"The Lone Ranger" may have been lonely at the box office, but summer 2013 pulled in a record amount of money.
Paul Dergarabedian at Hollywood.com estimates the season's gross at $4.71 billion, up 10 percent from the summer of 2012.
The average ticket price was 27 cents more than a year ago, and "Iron Man 3" got the season (first Friday in May through Labor Day) off to a roaring start.
As the summer crawls to an end, here's a look at some lessons from the months that brought heat and "Heat," iron and steel and a surplus of animated movies.
1. Familiarity breeds success: Originality took it on the chin this summer, further driving Hollywood into the safety of franchises, prequels, sequels and recognizable titles.
2. There is always an exception to the rule: No one under 55 or 60 seemed eager to see "The Lone Ranger." Still, they sometimes dragged adult sons or young nephews to the movie, which didn't do itself any favors with its 149-minute running time.
Disney could lose $190 million on the movie, prompting Mr. Depp, co-star Armie Hammer and producer Jerry Bruckheimer to blame the critics who "slit the jugular of our movie." The PG, however, said it had much to offer, in Mr. Depp, its spirited use of the "William Tell Overture," the location cinematography and spectacular train derailments.
3. It's not over till the fat lady sings or is eaten by a zombie: Before it opened, stories about "World War Z" focused on clashes, delays and other troubles on the set. Once it actually arrived, though, moviegoers warmed to it, attracted by Brad Pitt, a PG-13 rating and the notion of a zombie pandemic.
4. Minions, here we come: The turnout for "Despicable Me 2" bodes well for "Minions" in 2014. "Man of Steel" had a bigger three-day opening but the second movie featuring Steve Carell as the voice of Gru, now a husband and father of three girls plus keeper of the minions, outpaced Superman.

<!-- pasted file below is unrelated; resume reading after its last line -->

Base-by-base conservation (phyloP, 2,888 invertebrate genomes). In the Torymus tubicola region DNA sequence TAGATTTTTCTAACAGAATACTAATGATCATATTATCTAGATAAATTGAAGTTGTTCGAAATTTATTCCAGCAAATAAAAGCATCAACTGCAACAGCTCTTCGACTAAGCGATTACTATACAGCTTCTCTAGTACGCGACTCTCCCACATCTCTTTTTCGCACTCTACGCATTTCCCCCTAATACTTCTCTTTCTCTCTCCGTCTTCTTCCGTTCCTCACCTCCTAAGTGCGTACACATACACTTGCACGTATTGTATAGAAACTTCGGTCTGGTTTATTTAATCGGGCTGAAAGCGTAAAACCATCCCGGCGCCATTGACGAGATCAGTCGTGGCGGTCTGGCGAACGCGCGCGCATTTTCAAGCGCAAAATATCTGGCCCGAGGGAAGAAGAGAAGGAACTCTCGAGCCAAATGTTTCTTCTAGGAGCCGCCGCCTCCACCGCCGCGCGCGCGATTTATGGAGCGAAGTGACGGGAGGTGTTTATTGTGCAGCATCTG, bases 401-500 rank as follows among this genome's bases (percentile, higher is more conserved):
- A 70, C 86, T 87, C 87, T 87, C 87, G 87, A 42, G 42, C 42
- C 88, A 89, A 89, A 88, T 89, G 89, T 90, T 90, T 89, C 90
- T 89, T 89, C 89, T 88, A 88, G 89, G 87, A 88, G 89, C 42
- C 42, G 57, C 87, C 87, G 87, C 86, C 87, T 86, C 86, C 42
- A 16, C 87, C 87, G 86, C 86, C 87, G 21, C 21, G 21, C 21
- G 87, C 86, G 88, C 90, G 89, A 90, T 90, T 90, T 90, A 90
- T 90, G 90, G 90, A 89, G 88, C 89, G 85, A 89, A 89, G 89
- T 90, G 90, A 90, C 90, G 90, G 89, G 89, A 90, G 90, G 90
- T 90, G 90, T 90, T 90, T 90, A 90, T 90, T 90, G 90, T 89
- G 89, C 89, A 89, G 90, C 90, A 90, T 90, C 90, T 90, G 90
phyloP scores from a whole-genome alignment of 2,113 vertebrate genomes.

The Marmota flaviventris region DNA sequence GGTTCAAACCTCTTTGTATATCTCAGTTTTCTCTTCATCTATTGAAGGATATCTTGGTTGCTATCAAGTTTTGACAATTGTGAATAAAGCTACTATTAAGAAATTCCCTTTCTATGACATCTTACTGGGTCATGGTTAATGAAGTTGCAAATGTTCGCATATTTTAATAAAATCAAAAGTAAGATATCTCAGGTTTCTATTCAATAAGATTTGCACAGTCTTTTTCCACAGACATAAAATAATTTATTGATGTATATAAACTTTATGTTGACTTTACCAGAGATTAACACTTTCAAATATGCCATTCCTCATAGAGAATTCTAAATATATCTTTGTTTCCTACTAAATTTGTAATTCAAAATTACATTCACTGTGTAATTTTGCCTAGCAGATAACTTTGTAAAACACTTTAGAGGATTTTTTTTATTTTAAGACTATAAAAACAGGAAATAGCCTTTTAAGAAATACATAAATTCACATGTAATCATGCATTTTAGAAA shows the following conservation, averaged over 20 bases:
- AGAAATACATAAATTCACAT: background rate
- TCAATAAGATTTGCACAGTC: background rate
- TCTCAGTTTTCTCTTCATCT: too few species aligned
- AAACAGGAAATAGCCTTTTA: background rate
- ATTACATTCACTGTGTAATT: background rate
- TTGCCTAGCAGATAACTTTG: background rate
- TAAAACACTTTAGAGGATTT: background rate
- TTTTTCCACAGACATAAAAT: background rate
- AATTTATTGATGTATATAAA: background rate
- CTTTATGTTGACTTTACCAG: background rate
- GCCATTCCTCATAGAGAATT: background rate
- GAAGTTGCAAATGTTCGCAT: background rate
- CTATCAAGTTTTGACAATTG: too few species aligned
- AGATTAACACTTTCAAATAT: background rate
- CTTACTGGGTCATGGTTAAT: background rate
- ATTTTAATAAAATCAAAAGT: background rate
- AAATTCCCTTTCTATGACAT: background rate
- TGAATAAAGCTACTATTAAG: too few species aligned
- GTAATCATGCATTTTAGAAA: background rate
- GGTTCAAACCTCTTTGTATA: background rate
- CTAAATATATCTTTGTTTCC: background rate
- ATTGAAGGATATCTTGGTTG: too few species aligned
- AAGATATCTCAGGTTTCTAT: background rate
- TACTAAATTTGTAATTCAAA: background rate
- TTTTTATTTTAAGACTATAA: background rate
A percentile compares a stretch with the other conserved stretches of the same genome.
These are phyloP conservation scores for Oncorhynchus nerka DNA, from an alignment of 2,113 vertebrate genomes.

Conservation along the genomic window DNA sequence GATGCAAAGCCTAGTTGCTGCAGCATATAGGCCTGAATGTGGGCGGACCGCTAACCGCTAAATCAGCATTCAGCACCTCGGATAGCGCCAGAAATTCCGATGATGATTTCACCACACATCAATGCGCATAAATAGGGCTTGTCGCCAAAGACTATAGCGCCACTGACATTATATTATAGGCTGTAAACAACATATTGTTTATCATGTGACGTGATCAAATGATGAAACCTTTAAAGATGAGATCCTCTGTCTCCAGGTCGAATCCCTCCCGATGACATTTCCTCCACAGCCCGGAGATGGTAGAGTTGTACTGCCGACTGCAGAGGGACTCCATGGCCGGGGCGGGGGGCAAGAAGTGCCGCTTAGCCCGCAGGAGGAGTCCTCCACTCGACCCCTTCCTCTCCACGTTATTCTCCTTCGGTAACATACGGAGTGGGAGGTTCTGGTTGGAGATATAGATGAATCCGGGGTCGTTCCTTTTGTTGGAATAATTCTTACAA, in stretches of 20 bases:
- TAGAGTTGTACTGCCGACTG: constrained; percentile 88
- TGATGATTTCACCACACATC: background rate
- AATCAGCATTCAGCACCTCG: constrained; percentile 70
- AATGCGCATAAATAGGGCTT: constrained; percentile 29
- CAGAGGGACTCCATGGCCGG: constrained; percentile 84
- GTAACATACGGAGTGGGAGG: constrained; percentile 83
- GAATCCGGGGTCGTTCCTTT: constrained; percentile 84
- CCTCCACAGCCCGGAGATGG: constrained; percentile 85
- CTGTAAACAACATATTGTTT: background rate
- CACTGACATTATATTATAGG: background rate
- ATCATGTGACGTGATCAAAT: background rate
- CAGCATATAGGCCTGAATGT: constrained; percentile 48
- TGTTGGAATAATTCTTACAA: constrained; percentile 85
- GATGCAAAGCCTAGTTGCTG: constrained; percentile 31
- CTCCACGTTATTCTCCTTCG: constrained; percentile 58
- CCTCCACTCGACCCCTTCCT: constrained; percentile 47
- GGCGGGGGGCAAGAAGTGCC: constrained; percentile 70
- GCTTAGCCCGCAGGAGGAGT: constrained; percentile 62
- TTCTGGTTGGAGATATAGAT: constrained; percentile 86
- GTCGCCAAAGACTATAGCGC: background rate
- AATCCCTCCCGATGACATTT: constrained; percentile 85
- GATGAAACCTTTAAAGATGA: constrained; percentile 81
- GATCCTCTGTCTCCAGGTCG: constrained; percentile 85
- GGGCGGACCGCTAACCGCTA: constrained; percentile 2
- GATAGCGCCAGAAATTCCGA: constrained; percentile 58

5. Septuagenarian success: If Woody Allen had stuck with TV, he probably would have been drummed out of the writers' room long ago due to age discrimination. But, at 77, he's at the top of his game with the drama "Blue Jasmine."
6. Bigger is not always better: Some of the best movies of the summer were the smaller gems, such as "Blue Jasmine," "Before Midnight" (yes it's talky but that's the point), "Fruitvale Station," "The Way, Way Back" and "The Spectacular Now."
7. Who's laughing now? Critics were brutal in their assessments of "Grown Ups 2," but audiences were happy to gravitate to the PG-13 sequel with Adam Sandler and comic company. Most of the other hit comedies, such as "The Heat," "This Is the End" and "We're the Millers" were rated R.
8. Coming down to Earth: First "After Earth" and then the mistaken impression that Will Smith and his children were aghast at Miley Cyrus' MTV Video Music Awards performance. Closer analysis showed they were reacting to Lady Gaga's opening performance and innocent actions such as gum chewing were seriously misinterpreted.
The Smiths can take comfort in the lesson of "After Earth" as explained by father to son: "Fear is not real. The only place that fear can exist is in our thoughts of the future. ... Danger is very real but fear is a choice."
9. Other losers, winners: Mr. Smith, the actor once known as "Mr. Fourth of July," wasn't alone in failing to deliver at the box office.
"Jobs," starring Ashton Kutcher, took too small of a bite of Apple's mercurial genius, and even a cast led by Liam Hemsworth, Gary Oldman and Harrison Ford couldn't make the shallow script of "Paranoia" appealing.
"Kick-Ass 2" was disowned by one of its own stars, Jim Carrey, for its violence in the wake of the Sandy Hook school shootings, and it was RIP for "R.I.P.D.," featuring Jeff Bridges, Ryan Reynolds and villains who seemed cartoonishly dated in their digital design.
The winners' column would have to include "Fast & Furious 6," which closed with a tease for the seventh installment, and "The Conjuring," which has made nearly $132 million in North America and spawned plans for a sequel drawing on the case files of demonologists Ed and Lorraine Warren.
10. Oscar watch: "The Butler" could earn Oscar nominations for Forest Whitaker, already an Academy Award winner, and Oprah Winfrey, who received the Jean Hersholt Humanitarian Award in 2011 but lost the 1985 supporting actress race to Anjelica Huston from "Prizzi's Honor." Ms. Winfrey had been nominated for "The Color Purple."
Cate Blanchett seems a given as best actress contender for "Blue Jasmine," and Michael B. Jordan could vault into the actors' circle for "Fruitvale Station," in which he plays 22-year-old Oscar Grant, killed on New Year's Day 2009 on a subway station platform in Oakland, Calif.